I had fallen in love with Ķīpsala Island back when I was really small. I used to ride across the newly built suspension bridge and go off on lone forays into the island’s scrublands, through the shabby houses with rickety fencing round their gardens filled with stray animals. I would set off along its coastline, finding puddles from which I would fish out dragonfly larvae to store in jars, so I could watch them hatch. I wandered along cobbled streets and through mudbanks, along sandy paths and tarmacked squares, tripping across grassy meadows and dog-fouled tracks. I chatted to harmless old winos and shared cigarettes with exhausted, fierce young women, but would always beat a hasty retreat as soon as I caught sight of any drunken youngsters in the distance.

I used to take my first boyfriends there to kiss, talk and knock back a drink or two from my hip flask. When I started to have boyfriends with cars, we would go to the remote roads and lanes of Ķīpsala, again because, unlike Zaķusala Island and the hippodrome jungle, the police never made an appearance there. Later, officers in patrol cars used to ask for a tenner in return for not reporting acts of public indecency.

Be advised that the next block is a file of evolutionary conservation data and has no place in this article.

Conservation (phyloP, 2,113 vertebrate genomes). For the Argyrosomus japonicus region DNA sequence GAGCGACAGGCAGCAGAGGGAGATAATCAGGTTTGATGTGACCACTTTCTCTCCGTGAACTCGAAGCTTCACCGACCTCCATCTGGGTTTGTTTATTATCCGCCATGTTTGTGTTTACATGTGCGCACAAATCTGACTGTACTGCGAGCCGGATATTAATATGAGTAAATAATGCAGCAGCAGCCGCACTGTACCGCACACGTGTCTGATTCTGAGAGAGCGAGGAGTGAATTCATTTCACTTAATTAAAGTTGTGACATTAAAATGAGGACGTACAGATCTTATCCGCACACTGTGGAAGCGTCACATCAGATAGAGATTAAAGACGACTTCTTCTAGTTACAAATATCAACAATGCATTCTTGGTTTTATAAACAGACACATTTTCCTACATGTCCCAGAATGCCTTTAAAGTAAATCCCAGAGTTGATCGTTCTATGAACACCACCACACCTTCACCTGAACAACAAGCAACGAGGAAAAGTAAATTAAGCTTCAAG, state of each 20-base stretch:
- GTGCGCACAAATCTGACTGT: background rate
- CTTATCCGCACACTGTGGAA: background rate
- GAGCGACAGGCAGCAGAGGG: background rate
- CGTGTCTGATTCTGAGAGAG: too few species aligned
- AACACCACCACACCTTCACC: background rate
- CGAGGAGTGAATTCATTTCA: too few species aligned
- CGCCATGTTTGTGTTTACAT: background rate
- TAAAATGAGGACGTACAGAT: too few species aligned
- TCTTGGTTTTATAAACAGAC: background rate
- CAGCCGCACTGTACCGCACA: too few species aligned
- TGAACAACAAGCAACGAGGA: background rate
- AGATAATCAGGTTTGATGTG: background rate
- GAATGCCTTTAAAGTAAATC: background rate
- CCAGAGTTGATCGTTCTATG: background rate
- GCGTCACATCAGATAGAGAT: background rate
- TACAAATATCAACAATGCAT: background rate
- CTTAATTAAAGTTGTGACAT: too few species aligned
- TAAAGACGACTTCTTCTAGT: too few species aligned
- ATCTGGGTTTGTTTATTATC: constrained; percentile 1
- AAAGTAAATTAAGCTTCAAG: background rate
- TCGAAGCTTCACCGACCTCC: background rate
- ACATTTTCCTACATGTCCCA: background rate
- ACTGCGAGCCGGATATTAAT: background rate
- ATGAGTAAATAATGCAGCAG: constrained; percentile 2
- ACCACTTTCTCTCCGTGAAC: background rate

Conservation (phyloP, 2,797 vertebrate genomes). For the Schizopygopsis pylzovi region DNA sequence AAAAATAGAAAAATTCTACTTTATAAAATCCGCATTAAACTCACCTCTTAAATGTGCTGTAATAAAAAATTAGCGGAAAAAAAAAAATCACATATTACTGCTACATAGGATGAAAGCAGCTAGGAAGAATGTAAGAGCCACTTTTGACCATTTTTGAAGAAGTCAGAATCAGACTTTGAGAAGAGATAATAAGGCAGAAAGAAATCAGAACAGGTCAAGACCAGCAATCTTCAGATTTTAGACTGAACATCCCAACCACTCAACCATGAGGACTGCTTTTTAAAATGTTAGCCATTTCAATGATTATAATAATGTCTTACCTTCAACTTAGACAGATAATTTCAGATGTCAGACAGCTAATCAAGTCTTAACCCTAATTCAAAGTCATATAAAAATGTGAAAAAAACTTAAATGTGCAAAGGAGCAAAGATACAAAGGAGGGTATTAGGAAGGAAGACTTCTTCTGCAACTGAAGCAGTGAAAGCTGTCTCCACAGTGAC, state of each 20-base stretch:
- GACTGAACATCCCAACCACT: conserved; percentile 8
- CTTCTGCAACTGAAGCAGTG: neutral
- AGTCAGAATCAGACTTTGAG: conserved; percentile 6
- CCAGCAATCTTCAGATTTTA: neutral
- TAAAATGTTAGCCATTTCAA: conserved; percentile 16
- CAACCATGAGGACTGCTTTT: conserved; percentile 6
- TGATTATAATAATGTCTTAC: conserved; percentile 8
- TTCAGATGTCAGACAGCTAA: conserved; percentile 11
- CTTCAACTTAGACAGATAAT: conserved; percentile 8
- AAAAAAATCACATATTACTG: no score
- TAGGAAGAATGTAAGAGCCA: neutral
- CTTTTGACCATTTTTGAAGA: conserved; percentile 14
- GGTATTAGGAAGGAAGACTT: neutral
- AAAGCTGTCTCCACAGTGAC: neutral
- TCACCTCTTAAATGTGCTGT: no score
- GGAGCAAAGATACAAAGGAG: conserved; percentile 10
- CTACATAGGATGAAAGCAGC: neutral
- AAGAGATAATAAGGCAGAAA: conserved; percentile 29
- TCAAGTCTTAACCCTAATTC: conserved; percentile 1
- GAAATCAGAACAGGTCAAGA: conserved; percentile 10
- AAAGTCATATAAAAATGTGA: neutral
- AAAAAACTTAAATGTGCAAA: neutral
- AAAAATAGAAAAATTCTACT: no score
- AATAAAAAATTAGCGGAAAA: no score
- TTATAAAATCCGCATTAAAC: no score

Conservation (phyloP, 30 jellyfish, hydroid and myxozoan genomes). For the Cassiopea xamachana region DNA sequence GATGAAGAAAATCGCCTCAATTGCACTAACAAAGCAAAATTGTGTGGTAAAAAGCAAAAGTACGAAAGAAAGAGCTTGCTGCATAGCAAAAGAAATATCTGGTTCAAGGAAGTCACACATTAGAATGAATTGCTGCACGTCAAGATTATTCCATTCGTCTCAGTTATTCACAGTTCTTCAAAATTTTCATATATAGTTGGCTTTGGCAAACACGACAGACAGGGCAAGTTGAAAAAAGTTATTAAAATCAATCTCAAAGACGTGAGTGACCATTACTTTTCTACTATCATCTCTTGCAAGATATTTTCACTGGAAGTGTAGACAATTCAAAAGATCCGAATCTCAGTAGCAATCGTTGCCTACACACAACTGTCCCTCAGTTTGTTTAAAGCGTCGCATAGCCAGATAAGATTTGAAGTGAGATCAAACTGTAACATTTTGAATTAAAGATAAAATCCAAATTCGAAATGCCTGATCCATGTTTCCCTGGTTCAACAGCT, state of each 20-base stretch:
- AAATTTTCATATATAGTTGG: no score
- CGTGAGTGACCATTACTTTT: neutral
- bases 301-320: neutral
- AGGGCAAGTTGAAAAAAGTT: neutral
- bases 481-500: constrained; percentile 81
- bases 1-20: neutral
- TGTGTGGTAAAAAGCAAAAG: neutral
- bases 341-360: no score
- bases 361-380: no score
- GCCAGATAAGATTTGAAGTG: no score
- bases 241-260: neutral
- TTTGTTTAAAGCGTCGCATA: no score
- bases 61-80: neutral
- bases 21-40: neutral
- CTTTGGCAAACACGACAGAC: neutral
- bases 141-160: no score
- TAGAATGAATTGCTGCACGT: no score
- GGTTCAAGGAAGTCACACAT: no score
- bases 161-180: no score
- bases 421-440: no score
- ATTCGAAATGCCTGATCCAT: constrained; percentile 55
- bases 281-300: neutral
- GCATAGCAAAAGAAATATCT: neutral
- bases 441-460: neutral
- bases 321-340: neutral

The cover of a famous Latvian novel featured a picture of a graffiti-smothered brick wall in Ķīpsala, bearing slogans like ‘Ķīpsala is a land of winos. Just lie back and soak up the booze.’ Below, another hand had scrawled, ‘It’s an island of love, too.’ And you could just make out ‘Ķīpsala is a force!’ daubed in Russian alongside it. Everything the graffiti said was true. I searched all over the island for the house featured in the story, but never found it. There are no such shrubs on that island in bloom, no such house to be found.